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(Fall 2014, from Blank Slate Press)
About AGNES CANON’S WAR:
Agnes Canon and Dr. Jabez Robinson struggle to keep their community and their lives from crumbling about them as they face the stark reality that whether it’s question of slavery and secession or the demands of social convention, the cost of freedom is too often measured in chaos and blood. This eloquent work of historical fiction chronicles one woman’s struggle for self-determination against the background of a community growing – and dying – in the Civil War era.
About Deborah Lincoln:
Deborah Lincoln grew up among the cornfields of western Ohio, the product of farmers on one side, doctors and lawyers on the other. She earned a bachelor’s degree from Michigan State University and a master’s degree from the University of Michigan and doesn’t really care which one wins the big game. She and her husband have three grown sons and live on the Oregon Coast.
Here’s the first chapter:
1 – April 1852
Agnes Canon saw a woman hang on her way to the Pittsburgh docks.
The rope snapped taut, and a hiss rose from the watching crowd like steam from a train engine. The woman dangled, ankles lashed together, hooded head canted at an impossible angle, skirt flapping lazily in the breeze. A sharp pang of sorrow shot through Agnes though she knew nothing of the woman’s story.
Rumor had it she’d bludgeoned her husband while he slept, and more than a few in the milling crowd muttered that he well deserved it.
The prison squatted beyond the road in a hollow of wasteland, stone walls lit by a streak of afternoon light breaking through a low overcast. Agnes and Elizabeth, perched on trunks stacked in the wagon bed, were level with the gibbet, and Agnes couldn’t tear her eyes from it. Most days, Elizabeth, Agnes’s cousin, had a flash about her like a hummingbird in the summer sun, but now she turned, wan and trembling.
“Agnes,” she said, her soft voice shaky. “Shouldn’t she have run away? Like you?”
Agnes shuddered as the woman’s body disappeared and the crowd roared. “Shouldn’t have married the man in the first place.” Her papa had accused Agnes of being selfish, but her act of defiance in rejecting a loveless marriage proposal now seemed pitiful.
Twisting around from the wagon’s bench, Sam Canon, another cousin, glowered at Agnes from under willy-worm brows. Sam took a dim view of Agnes’s venture and had expressed more than once the opinion that she should have stayed home and married Richard Wiggins. “There’s a lesson, cousin,” he said in his baritone. One of his longer speeches. He clicked to the mules, and the cart resumed its descent toward the harbour. Agnes rolled her eyes at Elizabeth and seized the wagon’s rail as it lurched downhill.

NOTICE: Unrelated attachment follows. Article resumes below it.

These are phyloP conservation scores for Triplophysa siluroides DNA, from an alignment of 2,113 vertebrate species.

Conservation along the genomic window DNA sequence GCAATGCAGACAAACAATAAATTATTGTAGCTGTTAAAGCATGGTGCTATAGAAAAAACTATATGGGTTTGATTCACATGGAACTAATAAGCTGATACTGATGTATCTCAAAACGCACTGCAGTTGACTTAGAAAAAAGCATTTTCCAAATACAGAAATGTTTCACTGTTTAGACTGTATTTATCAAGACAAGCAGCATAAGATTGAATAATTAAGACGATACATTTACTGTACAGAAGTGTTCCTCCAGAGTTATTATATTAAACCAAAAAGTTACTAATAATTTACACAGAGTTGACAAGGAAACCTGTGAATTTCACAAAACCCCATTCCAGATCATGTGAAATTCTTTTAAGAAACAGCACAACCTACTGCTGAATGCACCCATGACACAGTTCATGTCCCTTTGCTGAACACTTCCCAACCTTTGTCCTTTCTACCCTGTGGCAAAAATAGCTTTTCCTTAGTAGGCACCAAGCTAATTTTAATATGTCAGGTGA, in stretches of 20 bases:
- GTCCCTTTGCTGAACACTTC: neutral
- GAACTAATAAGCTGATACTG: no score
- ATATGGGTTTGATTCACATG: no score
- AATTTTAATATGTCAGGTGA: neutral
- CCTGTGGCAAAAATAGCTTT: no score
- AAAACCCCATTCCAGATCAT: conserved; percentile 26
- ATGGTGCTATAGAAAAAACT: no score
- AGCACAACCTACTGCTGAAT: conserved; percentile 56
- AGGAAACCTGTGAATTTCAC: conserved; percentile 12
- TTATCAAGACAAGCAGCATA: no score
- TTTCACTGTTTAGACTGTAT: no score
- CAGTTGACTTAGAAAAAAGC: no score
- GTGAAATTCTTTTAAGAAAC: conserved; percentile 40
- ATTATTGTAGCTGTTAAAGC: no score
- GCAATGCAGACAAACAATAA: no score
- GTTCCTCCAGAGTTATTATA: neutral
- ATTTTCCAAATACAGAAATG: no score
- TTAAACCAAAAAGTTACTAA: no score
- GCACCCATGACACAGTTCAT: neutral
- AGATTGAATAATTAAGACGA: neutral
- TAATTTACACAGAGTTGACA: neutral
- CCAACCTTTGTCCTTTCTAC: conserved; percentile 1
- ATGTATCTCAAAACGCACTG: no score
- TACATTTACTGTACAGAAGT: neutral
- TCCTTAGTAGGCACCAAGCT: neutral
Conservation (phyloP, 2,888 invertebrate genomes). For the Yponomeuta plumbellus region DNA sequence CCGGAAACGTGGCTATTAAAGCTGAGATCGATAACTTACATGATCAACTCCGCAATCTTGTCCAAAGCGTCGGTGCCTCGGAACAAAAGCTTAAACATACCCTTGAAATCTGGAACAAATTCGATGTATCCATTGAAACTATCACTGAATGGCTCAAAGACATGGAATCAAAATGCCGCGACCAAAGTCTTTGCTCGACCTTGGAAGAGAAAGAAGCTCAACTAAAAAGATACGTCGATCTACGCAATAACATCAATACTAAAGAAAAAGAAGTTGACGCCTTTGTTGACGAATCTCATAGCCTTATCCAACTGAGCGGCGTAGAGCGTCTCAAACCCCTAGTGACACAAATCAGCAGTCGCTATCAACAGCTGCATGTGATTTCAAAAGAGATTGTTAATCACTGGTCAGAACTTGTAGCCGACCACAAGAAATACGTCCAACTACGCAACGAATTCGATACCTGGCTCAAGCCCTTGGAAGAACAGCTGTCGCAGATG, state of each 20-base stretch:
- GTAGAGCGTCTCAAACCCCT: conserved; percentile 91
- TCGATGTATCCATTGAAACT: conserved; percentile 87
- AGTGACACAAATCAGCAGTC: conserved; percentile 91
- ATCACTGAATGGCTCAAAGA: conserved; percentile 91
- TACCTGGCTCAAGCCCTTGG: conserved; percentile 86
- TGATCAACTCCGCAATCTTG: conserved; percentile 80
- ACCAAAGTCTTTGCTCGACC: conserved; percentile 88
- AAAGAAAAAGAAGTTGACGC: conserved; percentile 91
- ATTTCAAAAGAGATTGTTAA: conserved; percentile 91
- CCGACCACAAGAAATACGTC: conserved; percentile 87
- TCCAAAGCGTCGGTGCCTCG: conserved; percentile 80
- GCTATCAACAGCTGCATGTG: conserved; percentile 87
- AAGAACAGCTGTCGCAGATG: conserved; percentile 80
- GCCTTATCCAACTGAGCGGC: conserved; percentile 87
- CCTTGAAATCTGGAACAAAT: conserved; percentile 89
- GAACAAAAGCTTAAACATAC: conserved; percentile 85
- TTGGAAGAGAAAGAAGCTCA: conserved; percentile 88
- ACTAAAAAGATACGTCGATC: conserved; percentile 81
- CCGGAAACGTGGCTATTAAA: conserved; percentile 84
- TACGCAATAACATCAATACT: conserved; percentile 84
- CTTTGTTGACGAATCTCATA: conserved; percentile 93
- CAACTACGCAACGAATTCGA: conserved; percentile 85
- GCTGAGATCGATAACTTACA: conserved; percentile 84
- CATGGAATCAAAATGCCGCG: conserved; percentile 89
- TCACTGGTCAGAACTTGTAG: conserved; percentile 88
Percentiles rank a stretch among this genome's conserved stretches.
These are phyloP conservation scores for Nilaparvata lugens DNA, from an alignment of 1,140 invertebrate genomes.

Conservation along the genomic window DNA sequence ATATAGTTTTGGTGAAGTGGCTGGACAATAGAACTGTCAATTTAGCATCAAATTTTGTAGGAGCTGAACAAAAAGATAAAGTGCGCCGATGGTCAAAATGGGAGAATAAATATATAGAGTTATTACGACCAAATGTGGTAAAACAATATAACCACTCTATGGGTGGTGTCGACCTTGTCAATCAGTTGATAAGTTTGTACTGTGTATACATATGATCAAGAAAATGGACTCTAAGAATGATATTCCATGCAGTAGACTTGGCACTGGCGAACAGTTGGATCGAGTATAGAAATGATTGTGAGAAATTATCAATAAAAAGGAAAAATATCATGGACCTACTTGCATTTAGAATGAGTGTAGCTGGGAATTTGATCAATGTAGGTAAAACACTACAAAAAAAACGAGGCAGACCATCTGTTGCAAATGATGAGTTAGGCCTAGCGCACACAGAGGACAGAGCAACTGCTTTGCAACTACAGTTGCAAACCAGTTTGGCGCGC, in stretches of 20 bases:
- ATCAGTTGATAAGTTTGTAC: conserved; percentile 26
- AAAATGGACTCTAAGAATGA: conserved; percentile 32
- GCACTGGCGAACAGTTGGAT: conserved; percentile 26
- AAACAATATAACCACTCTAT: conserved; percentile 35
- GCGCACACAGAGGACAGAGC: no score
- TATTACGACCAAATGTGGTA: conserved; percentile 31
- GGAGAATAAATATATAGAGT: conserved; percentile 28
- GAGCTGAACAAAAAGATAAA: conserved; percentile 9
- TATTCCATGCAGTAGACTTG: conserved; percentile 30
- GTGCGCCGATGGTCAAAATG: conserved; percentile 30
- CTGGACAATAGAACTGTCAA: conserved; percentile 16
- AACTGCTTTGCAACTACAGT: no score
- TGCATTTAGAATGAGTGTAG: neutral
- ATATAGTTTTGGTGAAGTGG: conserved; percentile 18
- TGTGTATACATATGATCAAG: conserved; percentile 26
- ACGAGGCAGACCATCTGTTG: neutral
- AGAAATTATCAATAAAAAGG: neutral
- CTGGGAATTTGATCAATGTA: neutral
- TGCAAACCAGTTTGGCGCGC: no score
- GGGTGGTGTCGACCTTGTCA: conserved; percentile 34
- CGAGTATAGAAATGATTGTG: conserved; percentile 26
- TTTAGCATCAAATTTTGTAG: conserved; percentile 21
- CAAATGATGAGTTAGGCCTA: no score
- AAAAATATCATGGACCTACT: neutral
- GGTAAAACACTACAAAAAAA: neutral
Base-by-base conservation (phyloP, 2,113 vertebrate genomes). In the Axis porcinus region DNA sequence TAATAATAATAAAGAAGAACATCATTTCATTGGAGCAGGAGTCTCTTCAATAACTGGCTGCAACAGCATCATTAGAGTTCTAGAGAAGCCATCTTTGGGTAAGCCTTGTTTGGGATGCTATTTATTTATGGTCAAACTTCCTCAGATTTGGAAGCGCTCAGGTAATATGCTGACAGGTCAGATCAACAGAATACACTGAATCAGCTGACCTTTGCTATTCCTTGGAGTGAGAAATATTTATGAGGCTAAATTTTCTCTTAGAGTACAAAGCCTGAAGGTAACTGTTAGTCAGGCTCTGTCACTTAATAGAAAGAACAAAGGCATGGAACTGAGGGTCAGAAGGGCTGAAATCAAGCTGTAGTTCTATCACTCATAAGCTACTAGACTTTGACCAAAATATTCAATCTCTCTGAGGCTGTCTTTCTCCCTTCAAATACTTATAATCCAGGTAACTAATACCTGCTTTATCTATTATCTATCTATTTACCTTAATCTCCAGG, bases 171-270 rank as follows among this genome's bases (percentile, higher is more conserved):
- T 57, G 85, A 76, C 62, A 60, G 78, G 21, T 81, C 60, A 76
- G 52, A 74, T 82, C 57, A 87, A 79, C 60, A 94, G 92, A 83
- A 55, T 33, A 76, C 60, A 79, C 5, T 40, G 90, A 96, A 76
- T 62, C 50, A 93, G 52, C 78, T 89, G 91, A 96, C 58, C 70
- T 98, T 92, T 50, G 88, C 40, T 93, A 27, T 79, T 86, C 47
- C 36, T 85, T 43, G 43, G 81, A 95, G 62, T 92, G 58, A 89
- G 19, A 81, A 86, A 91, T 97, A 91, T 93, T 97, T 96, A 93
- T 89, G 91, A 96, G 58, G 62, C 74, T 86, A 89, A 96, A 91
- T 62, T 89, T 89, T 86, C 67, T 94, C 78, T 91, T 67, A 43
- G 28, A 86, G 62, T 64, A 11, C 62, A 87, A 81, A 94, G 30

They’d bounced about in the back of the wagon, atop trunks and carpetbags and hundredweight sacks of rice, near ten hours. Seemed like ten days. Sam appeared to direct the wheels over the largest cobbles and into the deepest ruts for the entire thirty miles. The wagon listed to port, the iron-shod wheels were out of round, and altogether the two women felt well churned by the time they reached the Pittsburgh harbor.
Flatboats lined the docks like cows at milking, and steamboats puffed and pawed at the wharves. A stench of fish, burning coal, and animal waste laced the air as the shouts of stevedores echoed over the roar of steam engines. Under a lowering sun, their flatboat rode at anchor amid swarms of gulls and trash, a wormhole-riddled floating box that was to be their home all the way to the Mississippi River.
Children scampered underfoot and men tossed barrels and crates and wrestled animals while the women struggled to generate a warm meal in a rising wind. Agnes hauled and prodded the last of her bags and trunks into whatever nooks the others had not yet claimed, her status as spinster guaranteeing a crowded bunk below deck and forward with the children. Her height, unusual for a woman, would mean cramped nights. The river’s dampness invaded the tiny space, the water lapped just inches from her pillow. She thought it was the loveliest cubby-hole she’d ever seen.
Elizabeth, settled into a tiny cabin already furnished by her husband, Tom Kreek, fetched Agnes and in dimness of the evening, Agnes could see that her cousin’s face had not regained its color. She wondered whether it was the effects of the hanging or the smells of the boat that bothered her. Perhaps both, but she laughed and teased her for her daintiness..